Grades are in for Kansas schools: just one A, but 80 Fs

(The Sentinel) – Based on 2021 state assessment scores, only one public school in Kansas earned an “A” on Kansas Policy Institute’s A-F Grading of Kansas Schools initiative.  According to a release from KPI — the parent company of The Sentinel — nearly half of all schools received a “C,” and almost as many earned a “D.” There were only 103 schools with a “B” and 80 schools earned an “F.”

The A-F Grading project translates state assessment scores for public schools and the private schools that take the state assessment administered by the Kansas Department of Education.  The project this year grades 1,273 public schools and 354 private schools.

Only 8% of public schools earned an “A” or a “B,” compared to 40% of private schools.  Nearly half of the public side are D/F schools, but only 15% of the private schools.

Just one public school — Ingalls Elementary in Gray County — garnered an “A.” Ingalls Elementary caps out at the 4th Grade; if 5th-Grade students were included as in most elementary schools, Ingalls would have a “B.” Brookridge Day School in Overland Park is the only private school that earned an “A.”

Go here to find the grades for each school in Kansas.

“A-F grading is a helpful one-stop-shop to get a clear picture of what performance looks like across the state,” KPI President James Franko said in a release.  “Parents, citizens, and policymakers need to be enabled with accurate information that brings attention to the stagnant performance of too many of our schools and showcases the K-12 schools that demonstrate achievement gains.”

County breakdown of A-F Grading

Grades 3-8 and 10 take the state assessment test, and the A-F Grading initiative applies a letter grade for each grade level tested in Math and English Language Arts based on test scores for low-income students and those who are not low-income.  Average scores in Level 4 on the test earn an “A,” which KSDE defines as having an excellent understanding of material and being on track for college and career.

Level 3 scores earn a “B,” denoting effective understanding and also being on track.  Scores in the top half of Level 2 earn a “C,” which KSDE defines as being at grade level with basic understanding but still in need of remedial training; the bottom half of Level 2 is a “D.” Level 1 scores earn an “F,” denoting limited understanding and below grade level.

Grade distribution varies by county, but the majority of schools in most counties have a “C;” the second-largest group in many counties has a “D,” and some counties have “F” schools.

Even Johnson County — the wealthiest and most populous county in the state — had just 22% scoring a “B” and 61% at a C.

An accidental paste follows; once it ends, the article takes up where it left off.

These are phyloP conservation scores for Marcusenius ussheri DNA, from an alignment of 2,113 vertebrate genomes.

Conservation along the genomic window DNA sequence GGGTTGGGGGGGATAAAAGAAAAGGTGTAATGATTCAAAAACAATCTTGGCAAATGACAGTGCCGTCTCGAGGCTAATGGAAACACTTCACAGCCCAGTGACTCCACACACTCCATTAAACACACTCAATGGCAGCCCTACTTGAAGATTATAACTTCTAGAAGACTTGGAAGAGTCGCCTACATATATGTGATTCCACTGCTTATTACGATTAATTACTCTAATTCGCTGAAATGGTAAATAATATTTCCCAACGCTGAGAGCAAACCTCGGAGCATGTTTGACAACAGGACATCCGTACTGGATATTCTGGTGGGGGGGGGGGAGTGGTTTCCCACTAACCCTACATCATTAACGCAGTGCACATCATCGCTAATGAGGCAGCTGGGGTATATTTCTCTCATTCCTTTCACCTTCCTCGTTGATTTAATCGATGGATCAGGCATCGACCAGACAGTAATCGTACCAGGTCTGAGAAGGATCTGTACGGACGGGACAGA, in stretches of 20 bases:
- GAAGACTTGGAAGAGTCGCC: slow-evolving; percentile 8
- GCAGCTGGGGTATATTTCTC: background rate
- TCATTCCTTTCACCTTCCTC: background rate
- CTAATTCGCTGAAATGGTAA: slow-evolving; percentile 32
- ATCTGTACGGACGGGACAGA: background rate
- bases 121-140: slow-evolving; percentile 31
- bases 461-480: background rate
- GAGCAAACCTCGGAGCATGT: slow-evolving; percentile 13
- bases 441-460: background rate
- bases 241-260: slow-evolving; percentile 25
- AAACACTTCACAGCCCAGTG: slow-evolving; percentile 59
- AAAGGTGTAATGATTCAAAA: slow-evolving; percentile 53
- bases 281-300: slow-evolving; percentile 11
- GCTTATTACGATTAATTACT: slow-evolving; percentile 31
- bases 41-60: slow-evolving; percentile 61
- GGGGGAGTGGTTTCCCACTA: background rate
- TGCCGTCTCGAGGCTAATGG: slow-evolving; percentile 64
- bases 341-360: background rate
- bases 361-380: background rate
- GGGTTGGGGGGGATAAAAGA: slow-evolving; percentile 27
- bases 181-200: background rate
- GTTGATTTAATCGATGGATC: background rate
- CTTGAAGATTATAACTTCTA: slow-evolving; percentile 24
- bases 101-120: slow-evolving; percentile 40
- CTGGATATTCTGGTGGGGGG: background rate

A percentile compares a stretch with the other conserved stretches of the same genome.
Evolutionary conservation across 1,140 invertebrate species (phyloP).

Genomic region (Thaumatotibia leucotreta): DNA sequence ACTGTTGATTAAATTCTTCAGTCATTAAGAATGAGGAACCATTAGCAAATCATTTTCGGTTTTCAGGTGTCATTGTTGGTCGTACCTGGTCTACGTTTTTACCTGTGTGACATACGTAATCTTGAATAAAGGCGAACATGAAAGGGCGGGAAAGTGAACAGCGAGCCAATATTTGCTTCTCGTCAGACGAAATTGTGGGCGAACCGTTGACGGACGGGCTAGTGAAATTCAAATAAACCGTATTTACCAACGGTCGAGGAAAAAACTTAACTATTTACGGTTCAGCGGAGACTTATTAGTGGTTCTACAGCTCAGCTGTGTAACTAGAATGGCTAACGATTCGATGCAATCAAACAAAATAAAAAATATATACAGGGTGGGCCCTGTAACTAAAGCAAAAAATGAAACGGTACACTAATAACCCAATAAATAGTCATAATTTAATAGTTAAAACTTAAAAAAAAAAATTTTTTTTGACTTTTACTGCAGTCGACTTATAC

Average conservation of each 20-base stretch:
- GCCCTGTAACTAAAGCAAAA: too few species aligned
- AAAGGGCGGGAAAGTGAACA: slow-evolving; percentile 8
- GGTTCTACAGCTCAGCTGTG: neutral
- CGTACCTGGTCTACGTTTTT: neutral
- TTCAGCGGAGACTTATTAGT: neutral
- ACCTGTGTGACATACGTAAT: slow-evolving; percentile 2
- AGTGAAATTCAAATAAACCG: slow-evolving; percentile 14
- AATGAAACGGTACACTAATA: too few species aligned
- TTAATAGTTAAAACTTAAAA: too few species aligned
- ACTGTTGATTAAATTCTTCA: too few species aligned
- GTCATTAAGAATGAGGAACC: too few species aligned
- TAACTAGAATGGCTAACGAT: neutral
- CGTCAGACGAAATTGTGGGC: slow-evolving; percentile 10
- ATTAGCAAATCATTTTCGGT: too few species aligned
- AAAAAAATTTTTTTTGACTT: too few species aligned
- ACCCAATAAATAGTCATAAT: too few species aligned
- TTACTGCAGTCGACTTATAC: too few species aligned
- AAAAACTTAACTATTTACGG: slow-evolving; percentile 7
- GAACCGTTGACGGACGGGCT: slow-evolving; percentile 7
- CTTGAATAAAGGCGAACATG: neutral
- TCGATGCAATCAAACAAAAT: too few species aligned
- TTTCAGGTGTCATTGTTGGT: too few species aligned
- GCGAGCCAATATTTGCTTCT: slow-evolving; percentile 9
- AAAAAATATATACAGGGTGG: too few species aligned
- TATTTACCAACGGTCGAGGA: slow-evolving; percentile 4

Among the state’s other most populous counties, only Leavenworth and Geary counties came close to one-fifth of their schools scoring a “B” at 19%.

A plurality of schools in some of the largest counties earned a “D,” including Sedgwick, Shawnee, Wyandotte, Reno, Ford, and Cowley counties.  Finney County schools are split, with 45%  earning a “C” and 45% with a “D.”

Ford County performed the worst, with 63% of schools earning a “D” average.

KPI scholar David Dorsey says some decline from 2019 was expected due to COVID-related disruptions, but the fall was not universal; 106 public schools and 15 private schools show improvement.  The state assessment was not given in 2020 because Governor Laura Kelly closed schools in the spring.

“Too much of the education debate treats our kids like dollar signs while achievement gaps and overall mediocrity are ignored,” Franko said.  “Our hope is that this presentation and analysis of the state-produced data not only makes the data accessible to parents but also offers accountability.”

This new report also shows achievement declines as K-12 students advance in their education careers, indicating that a lack of early mastery means that students fall further behind as the years progress.

The 2021 data also displays per-pupil spending at the building level, proving again that higher spending does not translate to better achievement.

KNEA, KASB bitterly oppose reform

Proficiency and college readiness has been on a slow, steady decline for many years in Kansas, while states with robust educational choice opportunities like Florida and Arizona have strong gains.

All students benefit from choice because competition to retain students compels public schools to do better.  But the Kansas National Education Administration and the Kansas Association of School Boards bitterly oppose legislation designed to promote choice, transparency, and accountability reforms.

Blue Valley and Olathe oppose legislation that simply allows students to attend a public school outside their home district because it would bring undesirable low-income students to their districts.

KNEA and the Olathe chapter of Kansas’ largest teacher’s union earlier this year sent since-deleted tweets opposing several bills in the Kansas legislature.  One is a “Parent’s Bill of Rights” and a bill that would force districts to comply with a long-time state law requiring an annual Building Needs Assessment.

“It’s imperative we work to solve the student achievement crisis while acknowledging that no silver bullet exists,” Franko said.  “If kids are not finding the opportunities they deserve, they need the chance to find alternatives that help them achieve.”